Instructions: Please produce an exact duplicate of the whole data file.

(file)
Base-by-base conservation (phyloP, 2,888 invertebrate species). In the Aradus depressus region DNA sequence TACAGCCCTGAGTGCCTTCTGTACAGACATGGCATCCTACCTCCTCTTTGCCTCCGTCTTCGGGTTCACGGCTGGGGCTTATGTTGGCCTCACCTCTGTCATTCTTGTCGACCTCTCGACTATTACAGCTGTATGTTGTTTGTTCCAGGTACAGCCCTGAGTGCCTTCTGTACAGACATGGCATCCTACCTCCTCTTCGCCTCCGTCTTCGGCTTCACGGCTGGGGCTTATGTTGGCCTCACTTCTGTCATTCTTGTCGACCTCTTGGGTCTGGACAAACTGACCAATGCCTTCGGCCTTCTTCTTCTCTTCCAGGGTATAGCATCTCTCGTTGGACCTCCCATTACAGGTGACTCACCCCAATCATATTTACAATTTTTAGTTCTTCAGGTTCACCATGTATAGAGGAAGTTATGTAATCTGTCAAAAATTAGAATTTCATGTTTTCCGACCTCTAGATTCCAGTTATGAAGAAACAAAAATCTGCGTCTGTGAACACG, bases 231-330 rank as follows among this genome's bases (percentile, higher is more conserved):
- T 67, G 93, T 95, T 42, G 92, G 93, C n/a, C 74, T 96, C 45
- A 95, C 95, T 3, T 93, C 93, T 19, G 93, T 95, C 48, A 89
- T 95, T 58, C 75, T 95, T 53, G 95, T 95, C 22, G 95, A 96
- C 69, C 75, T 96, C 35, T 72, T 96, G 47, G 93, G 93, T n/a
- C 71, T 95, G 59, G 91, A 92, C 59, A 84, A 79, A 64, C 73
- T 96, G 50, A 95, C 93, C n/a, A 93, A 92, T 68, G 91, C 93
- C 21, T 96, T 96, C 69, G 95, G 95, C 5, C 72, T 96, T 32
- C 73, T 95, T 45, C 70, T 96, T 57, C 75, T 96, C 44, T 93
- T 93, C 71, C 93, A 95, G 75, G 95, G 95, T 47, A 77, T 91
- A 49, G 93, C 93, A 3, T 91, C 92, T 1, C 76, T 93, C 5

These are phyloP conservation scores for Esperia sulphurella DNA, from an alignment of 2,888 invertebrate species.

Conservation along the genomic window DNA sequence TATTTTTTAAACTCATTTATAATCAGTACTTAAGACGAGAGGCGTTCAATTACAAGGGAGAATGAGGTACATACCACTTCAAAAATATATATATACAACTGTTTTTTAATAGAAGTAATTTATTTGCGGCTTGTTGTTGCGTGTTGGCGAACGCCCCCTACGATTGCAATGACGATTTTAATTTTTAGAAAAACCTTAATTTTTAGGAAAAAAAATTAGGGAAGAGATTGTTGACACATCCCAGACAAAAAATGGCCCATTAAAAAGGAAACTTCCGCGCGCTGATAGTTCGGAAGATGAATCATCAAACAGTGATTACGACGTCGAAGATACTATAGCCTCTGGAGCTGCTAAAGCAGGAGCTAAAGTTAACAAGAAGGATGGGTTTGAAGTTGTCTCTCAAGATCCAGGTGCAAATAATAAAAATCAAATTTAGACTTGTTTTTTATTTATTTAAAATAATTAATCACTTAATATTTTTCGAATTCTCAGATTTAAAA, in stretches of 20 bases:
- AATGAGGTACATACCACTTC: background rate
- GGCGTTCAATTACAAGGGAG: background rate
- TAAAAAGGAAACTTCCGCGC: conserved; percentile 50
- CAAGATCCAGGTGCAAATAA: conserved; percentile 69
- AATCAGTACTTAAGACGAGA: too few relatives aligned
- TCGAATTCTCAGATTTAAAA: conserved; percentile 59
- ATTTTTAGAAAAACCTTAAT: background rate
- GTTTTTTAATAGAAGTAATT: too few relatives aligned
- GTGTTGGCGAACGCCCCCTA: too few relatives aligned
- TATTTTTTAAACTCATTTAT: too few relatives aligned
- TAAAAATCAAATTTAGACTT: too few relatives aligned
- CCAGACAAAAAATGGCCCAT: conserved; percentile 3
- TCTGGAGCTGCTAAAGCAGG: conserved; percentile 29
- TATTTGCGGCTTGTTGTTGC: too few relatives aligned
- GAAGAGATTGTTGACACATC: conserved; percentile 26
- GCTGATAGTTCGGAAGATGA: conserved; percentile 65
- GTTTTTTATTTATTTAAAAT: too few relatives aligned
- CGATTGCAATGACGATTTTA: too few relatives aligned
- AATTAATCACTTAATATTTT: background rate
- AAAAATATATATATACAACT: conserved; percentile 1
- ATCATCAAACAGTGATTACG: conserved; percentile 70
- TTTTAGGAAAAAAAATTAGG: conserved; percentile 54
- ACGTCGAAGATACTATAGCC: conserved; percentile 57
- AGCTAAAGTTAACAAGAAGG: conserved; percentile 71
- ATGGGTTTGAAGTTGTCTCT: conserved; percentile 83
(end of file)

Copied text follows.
Base-by-base conservation (phyloP, 2,888 invertebrate species). In the Aradus depressus region DNA sequence TACAGCCCTGAGTGCCTTCTGTACAGACATGGCATCCTACCTCCTCTTTGCCTCCGTCTTCGGGTTCACGGCTGGGGCTTATGTTGGCCTCACCTCTGTCATTCTTGTCGACCTCTCGACTATTACAGCTGTATGTTGTTTGTTCCAGGTACAGCCCTGAGTGCCTTCTGTACAGACATGGCATCCTACCTCCTCTTCGCCTCCGTCTTCGGCTTCACGGCTGGGGCTTATGTTGGCCTCACTTCTGTCATTCTTGTCGACCTCTTGGGTCTGGACAAACTGACCAATGCCTTCGGCCTTCTTCTTCTCTTCCAGGGTATAGCATCTCTCGTTGGACCTCCCATTACAGGTGACTCACCCCAATCATATTTACAATTTTTAGTTCTTCAGGTTCACCATGTATAGAGGAAGTTATGTAATCTGTCAAAAATTAGAATTTCATGTTTTCCGACCTCTAGATTCCAGTTATGAAGAAACAAAAATCTGCGTCTGTGAACACG, bases 231-330 rank as follows among this genome's bases (percentile, higher is more conserved):
- T 67, G 93, T 95, T 42, G 92, G 93, C n/a, C 74, T 96, C 45
- A 95, C 95, T 3, T 93, C 93, T 19, G 93, T 95, C 48, A 89
- T 95, T 58, C 75, T 95, T 53, G 95, T 95, C 22, G 95, A 96
- C 69, C 75, T 96, C 35, T 72, T 96, G 47, G 93, G 93, T n/a
- C 71, T 95, G 59, G 91, A 92, C 59, A 84, A 79, A 64, C 73
- T 96, G 50, A 95, C 93, C n/a, A 93, A 92, T 68, G 91, C 93
- C 21, T 96, T 96, C 69, G 95, G 95, C 5, C 72, T 96, T 32
- C 73, T 95, T 45, C 70, T 96, T 57, C 75, T 96, C 44, T 93
- T 93, C 71, C 93, A 95, G 75, G 95, G 95, T 47, A 77, T 91
- A 49, G 93, C 93, A 3, T 91, C 92, T 1, C 76, T 93, C 5

These are phyloP conservation scores for Esperia sulphurella DNA, from an alignment of 2,888 invertebrate species.

Conservation along the genomic window DNA sequence TATTTTTTAAACTCATTTATAATCAGTACTTAAGACGAGAGGCGTTCAATTACAAGGGAGAATGAGGTACATACCACTTCAAAAATATATATATACAACTGTTTTTTAATAGAAGTAATTTATTTGCGGCTTGTTGTTGCGTGTTGGCGAACGCCCCCTACGATTGCAATGACGATTTTAATTTTTAGAAAAACCTTAATTTTTAGGAAAAAAAATTAGGGAAGAGATTGTTGACACATCCCAGACAAAAAATGGCCCATTAAAAAGGAAACTTCCGCGCGCTGATAGTTCGGAAGATGAATCATCAAACAGTGATTACGACGTCGAAGATACTATAGCCTCTGGAGCTGCTAAAGCAGGAGCTAAAGTTAACAAGAAGGATGGGTTTGAAGTTGTCTCTCAAGATCCAGGTGCAAATAATAAAAATCAAATTTAGACTTGTTTTTTATTTATTTAAAATAATTAATCACTTAATATTTTTCGAATTCTCAGATTTAAAA, in stretches of 20 bases:
- AATGAGGTACATACCACTTC: background rate
- GGCGTTCAATTACAAGGGAG: background rate
- TAAAAAGGAAACTTCCGCGC: conserved; percentile 50
- CAAGATCCAGGTGCAAATAA: conserved; percentile 69
- AATCAGTACTTAAGACGAGA: too few relatives aligned
- TCGAATTCTCAGATTTAAAA: conserved; percentile 59
- ATTTTTAGAAAAACCTTAAT: background rate
- GTTTTTTAATAGAAGTAATT: too few relatives aligned
- GTGTTGGCGAACGCCCCCTA: too few relatives aligned
- TATTTTTTAAACTCATTTAT: too few relatives aligned
- TAAAAATCAAATTTAGACTT: too few relatives aligned
- CCAGACAAAAAATGGCCCAT: conserved; percentile 3
- TCTGGAGCTGCTAAAGCAGG: conserved; percentile 29
- TATTTGCGGCTTGTTGTTGC: too few relatives aligned
- GAAGAGATTGTTGACACATC: conserved; percentile 26
- GCTGATAGTTCGGAAGATGA: conserved; percentile 65
- GTTTTTTATTTATTTAAAAT: too few relatives aligned
- CGATTGCAATGACGATTTTA: too few relatives aligned
- AATTAATCACTTAATATTTT: background rate
- AAAAATATATATATACAACT: conserved; percentile 1
- ATCATCAAACAGTGATTACG: conserved; percentile 70
- TTTTAGGAAAAAAAATTAGG: conserved; percentile 54
- ACGTCGAAGATACTATAGCC: conserved; percentile 57
- AGCTAAAGTTAACAAGAAGG: conserved; percentile 71
- ATGGGTTTGAAGTTGTCTCT: conserved; percentile 83